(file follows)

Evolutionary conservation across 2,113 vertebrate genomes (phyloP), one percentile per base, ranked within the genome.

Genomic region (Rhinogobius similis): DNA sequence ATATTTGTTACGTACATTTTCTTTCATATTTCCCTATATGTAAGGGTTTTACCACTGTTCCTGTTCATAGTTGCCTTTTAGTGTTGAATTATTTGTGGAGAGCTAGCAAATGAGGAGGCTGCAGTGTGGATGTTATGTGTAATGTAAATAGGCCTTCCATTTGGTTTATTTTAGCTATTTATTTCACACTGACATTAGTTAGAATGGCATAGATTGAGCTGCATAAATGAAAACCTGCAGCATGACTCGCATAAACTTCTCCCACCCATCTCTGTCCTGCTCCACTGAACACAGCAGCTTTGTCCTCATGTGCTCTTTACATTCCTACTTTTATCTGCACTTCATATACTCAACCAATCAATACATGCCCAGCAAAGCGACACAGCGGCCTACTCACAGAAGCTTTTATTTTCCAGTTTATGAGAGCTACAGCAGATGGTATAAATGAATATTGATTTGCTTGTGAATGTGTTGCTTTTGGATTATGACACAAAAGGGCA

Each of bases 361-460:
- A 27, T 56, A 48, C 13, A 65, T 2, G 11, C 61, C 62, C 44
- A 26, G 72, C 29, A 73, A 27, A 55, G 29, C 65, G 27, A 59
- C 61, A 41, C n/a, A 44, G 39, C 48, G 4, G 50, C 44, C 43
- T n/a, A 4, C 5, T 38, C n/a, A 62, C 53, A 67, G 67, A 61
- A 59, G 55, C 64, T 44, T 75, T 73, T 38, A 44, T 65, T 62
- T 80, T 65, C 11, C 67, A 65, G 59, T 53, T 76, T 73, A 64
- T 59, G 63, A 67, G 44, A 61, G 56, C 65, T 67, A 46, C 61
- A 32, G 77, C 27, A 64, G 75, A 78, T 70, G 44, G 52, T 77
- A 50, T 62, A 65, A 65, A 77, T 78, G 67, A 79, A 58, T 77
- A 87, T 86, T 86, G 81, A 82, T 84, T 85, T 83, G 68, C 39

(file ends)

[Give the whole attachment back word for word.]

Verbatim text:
Evolutionary conservation across 2,113 vertebrate genomes (phyloP), one percentile per base, ranked within the genome.

Genomic region (Rhinogobius similis): DNA sequence ATATTTGTTACGTACATTTTCTTTCATATTTCCCTATATGTAAGGGTTTTACCACTGTTCCTGTTCATAGTTGCCTTTTAGTGTTGAATTATTTGTGGAGAGCTAGCAAATGAGGAGGCTGCAGTGTGGATGTTATGTGTAATGTAAATAGGCCTTCCATTTGGTTTATTTTAGCTATTTATTTCACACTGACATTAGTTAGAATGGCATAGATTGAGCTGCATAAATGAAAACCTGCAGCATGACTCGCATAAACTTCTCCCACCCATCTCTGTCCTGCTCCACTGAACACAGCAGCTTTGTCCTCATGTGCTCTTTACATTCCTACTTTTATCTGCACTTCATATACTCAACCAATCAATACATGCCCAGCAAAGCGACACAGCGGCCTACTCACAGAAGCTTTTATTTTCCAGTTTATGAGAGCTACAGCAGATGGTATAAATGAATATTGATTTGCTTGTGAATGTGTTGCTTTTGGATTATGACACAAAAGGGCA

Each of bases 361-460:
- A 27, T 56, A 48, C 13, A 65, T 2, G 11, C 61, C 62, C 44
- A 26, G 72, C 29, A 73, A 27, A 55, G 29, C 65, G 27, A 59
- C 61, A 41, C n/a, A 44, G 39, C 48, G 4, G 50, C 44, C 43
- T n/a, A 4, C 5, T 38, C n/a, A 62, C 53, A 67, G 67, A 61
- A 59, G 55, C 64, T 44, T 75, T 73, T 38, A 44, T 65, T 62
- T 80, T 65, C 11, C 67, A 65, G 59, T 53, T 76, T 73, A 64
- T 59, G 63, A 67, G 44, A 61, G 56, C 65, T 67, A 46, C 61
- A 32, G 77, C 27, A 64, G 75, A 78, T 70, G 44, G 52, T 77
- A 50, T 62, A 65, A 65, A 77, T 78, G 67, A 79, A 58, T 77
- A 87, T 86, T 86, G 81, A 82, T 84, T 85, T 83, G 68, C 39